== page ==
Some of the seed treatments in the study are experimental and some are registered for use in the US. Some of the treatments are chemical in their makeup, and attack nematodes directly, while others are biological. “Biological nematicides consist of bacteria, such as Rhizobacteria, that grow with the plant’s root system and protect the soil-root interface,” Bourgeois explains. “The bacteria feed on the root exudates, which are what attracts nematodes to the roots, so with the treatment, the signalling the nematode would usually get to let them know a root is there is not present.”
However, no biological treatments work perfectly, and nematodes can still run into the root by chance.
Since 2009, Bayer has developed a biological-based seed treatment called Votivo, which was registered in the US during the winter of 2010-11, and first sold in the US this past spring. It works in both corn and soybeans, and Canadian registration is hoped for in early 2012. When asked about cost, Bourgeois explained that Votivo is sold as part of Bayer’s Poncho seed package, and it is therefore very hard to tease out how much of the total cost covers different seed treatments and the genetics of the seed itself. “It was a big learning curve to develop Votivo,” he notes. “Nematodes are tiny and hard to work with, and it’s also an area of research that is lacking in experts.”
He says many nematologists have retired, and hopes that universities and AAFC will place importance on starting to cultivate a new generation of expertise. Because nematodes are such a big concern, Bayer is also screening a range of other potential products, both biological and chemical.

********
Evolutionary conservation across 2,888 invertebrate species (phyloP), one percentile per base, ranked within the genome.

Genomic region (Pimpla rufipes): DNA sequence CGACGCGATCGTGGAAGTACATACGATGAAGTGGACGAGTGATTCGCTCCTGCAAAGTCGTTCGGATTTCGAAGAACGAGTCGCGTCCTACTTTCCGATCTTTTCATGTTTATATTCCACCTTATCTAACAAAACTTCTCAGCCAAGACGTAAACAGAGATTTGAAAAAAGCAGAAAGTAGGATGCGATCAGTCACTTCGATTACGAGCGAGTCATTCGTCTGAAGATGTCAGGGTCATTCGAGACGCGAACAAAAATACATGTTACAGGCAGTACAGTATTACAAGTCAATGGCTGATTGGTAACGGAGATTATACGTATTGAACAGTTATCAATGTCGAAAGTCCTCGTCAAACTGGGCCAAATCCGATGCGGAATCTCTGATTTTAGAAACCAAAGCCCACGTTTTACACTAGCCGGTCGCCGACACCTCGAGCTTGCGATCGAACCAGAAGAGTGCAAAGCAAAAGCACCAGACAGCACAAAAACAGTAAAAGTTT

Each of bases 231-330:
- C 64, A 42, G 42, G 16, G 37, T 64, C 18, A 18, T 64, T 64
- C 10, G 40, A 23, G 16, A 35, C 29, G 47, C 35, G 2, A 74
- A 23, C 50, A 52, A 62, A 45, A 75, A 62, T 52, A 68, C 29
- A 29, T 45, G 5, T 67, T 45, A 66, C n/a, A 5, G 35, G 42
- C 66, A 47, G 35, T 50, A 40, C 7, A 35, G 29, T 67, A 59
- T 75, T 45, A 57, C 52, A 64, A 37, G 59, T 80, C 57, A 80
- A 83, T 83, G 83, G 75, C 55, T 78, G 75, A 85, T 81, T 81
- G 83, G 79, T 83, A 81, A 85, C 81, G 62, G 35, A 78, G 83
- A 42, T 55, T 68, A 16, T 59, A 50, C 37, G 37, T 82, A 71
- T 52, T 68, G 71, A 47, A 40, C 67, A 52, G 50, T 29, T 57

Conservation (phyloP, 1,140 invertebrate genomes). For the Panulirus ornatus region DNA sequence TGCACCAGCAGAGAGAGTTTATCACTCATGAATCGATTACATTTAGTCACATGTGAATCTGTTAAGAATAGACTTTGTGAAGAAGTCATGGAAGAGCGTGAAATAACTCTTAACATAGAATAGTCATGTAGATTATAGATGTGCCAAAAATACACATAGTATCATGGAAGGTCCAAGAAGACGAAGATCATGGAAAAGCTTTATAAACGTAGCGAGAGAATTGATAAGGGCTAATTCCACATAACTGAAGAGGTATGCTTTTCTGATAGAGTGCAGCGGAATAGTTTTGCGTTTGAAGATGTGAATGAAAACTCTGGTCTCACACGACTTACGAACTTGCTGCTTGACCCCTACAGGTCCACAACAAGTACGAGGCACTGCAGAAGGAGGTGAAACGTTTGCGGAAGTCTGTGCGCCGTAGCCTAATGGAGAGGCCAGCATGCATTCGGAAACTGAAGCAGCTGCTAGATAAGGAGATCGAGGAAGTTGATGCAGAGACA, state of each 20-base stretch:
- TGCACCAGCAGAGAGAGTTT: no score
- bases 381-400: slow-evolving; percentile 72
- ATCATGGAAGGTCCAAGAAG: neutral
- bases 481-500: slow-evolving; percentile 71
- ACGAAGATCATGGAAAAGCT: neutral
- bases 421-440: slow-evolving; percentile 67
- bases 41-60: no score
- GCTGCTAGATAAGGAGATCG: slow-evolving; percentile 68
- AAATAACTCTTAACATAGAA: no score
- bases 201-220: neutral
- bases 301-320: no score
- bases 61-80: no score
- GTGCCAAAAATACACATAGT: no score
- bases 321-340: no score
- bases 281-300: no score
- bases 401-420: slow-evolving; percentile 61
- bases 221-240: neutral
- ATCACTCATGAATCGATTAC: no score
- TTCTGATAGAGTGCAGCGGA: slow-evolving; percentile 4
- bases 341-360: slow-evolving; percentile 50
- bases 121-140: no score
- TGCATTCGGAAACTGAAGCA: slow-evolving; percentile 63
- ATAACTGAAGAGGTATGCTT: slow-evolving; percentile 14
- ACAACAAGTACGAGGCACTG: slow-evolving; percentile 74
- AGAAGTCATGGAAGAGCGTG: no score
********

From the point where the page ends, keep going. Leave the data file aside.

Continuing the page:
The only thing growing in Alberta soybeans is yield
While growers, researchers and extension personnel in Ontario continue to grapple with various forms of nematodes in soybeans, their western Canadian counterparts are focused only on growing the crop.
In southern Alberta, 2010 was a year of disappointing yields, with a range of 17 to 40 bu/ac. Yet the lower yields were not enough to discourage growers, with acreage expected to double for the 2011 growing season, from 5700 in 2010 to 10,000 acres.
For now, Roundup Ready soybeans are favoured, primarily for the ease of weed control. Familiarity with the crop makes it more challenging to try identity preserved (IP) varieties, although Fabian notes there are buyers in Lethbridge, Coaldale, and further east into Manitoba that are waiting for growers to develop the management skill needed for IP production. “We had been struggling to develop more markets,” says Fabian. “The buyers are asking for more product before they start buying large volumes, and farmers have been hesitant to increase production without the markets. That is starting to change now with the increasing acres.”
One quality that is unique to southern Alberta production is the substantial use of irrigation, and not just in soybeans, but in corn and sugarbeets, as well. Fabian notes that partial irrigation is a requirement for southern Alberta, since moisture is not a certainty in August as pods begin to fill.